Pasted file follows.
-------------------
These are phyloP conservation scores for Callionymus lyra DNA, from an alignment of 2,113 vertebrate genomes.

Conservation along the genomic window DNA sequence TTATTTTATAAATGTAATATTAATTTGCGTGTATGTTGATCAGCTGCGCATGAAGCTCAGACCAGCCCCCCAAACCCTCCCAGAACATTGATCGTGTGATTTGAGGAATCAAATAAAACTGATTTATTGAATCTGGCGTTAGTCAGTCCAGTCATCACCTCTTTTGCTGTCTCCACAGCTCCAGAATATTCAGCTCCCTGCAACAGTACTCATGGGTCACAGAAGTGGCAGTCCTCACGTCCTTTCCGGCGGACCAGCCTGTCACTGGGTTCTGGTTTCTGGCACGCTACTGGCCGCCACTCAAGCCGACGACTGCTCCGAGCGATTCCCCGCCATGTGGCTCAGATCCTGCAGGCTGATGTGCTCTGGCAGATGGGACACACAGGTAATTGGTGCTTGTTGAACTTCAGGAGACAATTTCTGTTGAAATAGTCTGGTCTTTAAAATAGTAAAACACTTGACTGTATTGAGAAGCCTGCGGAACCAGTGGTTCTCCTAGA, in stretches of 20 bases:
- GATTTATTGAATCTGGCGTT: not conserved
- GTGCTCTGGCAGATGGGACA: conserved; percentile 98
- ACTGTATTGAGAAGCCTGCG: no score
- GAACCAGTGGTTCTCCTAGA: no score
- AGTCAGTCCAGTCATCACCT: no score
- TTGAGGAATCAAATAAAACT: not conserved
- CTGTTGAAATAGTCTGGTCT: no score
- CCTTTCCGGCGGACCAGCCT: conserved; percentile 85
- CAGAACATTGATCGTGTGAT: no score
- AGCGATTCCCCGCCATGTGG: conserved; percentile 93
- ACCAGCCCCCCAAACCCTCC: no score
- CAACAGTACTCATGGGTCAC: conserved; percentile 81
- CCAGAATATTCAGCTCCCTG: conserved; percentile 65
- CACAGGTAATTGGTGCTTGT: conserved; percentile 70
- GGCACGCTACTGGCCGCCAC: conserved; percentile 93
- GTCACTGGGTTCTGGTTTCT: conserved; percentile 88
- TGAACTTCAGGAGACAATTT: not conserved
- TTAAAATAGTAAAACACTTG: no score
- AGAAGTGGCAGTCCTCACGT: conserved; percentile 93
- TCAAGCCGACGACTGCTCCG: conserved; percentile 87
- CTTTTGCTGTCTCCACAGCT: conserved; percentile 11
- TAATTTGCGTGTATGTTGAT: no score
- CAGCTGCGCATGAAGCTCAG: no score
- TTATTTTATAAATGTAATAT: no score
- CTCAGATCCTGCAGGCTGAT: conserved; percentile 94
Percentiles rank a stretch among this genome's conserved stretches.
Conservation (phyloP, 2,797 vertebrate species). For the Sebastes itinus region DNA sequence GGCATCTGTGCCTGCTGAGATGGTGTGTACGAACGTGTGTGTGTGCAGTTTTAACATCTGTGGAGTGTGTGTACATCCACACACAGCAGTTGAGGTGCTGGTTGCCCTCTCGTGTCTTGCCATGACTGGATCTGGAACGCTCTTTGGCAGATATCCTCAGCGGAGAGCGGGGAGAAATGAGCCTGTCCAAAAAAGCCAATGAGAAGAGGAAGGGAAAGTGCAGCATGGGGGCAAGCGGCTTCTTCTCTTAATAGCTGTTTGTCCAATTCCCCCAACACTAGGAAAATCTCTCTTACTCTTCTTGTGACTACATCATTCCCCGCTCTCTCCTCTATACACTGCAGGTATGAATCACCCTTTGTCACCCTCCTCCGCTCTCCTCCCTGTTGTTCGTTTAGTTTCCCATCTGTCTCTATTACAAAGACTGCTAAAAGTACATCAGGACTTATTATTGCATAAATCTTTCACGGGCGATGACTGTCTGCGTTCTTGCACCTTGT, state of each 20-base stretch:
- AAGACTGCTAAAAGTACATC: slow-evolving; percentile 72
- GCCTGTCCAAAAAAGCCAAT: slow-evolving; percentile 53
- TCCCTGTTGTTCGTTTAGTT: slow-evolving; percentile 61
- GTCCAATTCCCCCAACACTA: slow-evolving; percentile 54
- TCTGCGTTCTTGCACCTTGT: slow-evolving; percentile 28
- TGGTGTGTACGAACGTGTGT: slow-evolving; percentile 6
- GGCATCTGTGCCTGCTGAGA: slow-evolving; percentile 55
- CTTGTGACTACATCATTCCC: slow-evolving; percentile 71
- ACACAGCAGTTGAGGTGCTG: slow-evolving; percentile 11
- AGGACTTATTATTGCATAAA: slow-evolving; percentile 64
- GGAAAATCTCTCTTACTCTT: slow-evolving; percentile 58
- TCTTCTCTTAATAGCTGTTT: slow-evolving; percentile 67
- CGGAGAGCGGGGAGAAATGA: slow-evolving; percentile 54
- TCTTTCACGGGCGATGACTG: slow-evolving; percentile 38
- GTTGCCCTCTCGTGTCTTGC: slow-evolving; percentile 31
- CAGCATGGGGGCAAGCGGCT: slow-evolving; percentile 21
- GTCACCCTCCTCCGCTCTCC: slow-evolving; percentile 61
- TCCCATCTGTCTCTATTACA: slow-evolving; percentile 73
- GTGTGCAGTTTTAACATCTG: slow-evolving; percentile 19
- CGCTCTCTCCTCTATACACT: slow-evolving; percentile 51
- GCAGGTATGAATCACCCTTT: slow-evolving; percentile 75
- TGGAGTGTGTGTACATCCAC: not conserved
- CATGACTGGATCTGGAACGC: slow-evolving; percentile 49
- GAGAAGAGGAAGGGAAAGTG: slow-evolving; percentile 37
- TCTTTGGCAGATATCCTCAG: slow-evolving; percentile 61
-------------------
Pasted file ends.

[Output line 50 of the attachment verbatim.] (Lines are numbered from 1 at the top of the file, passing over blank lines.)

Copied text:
- GCAGGTATGAATCACCCTTT: slow-evolving; percentile 75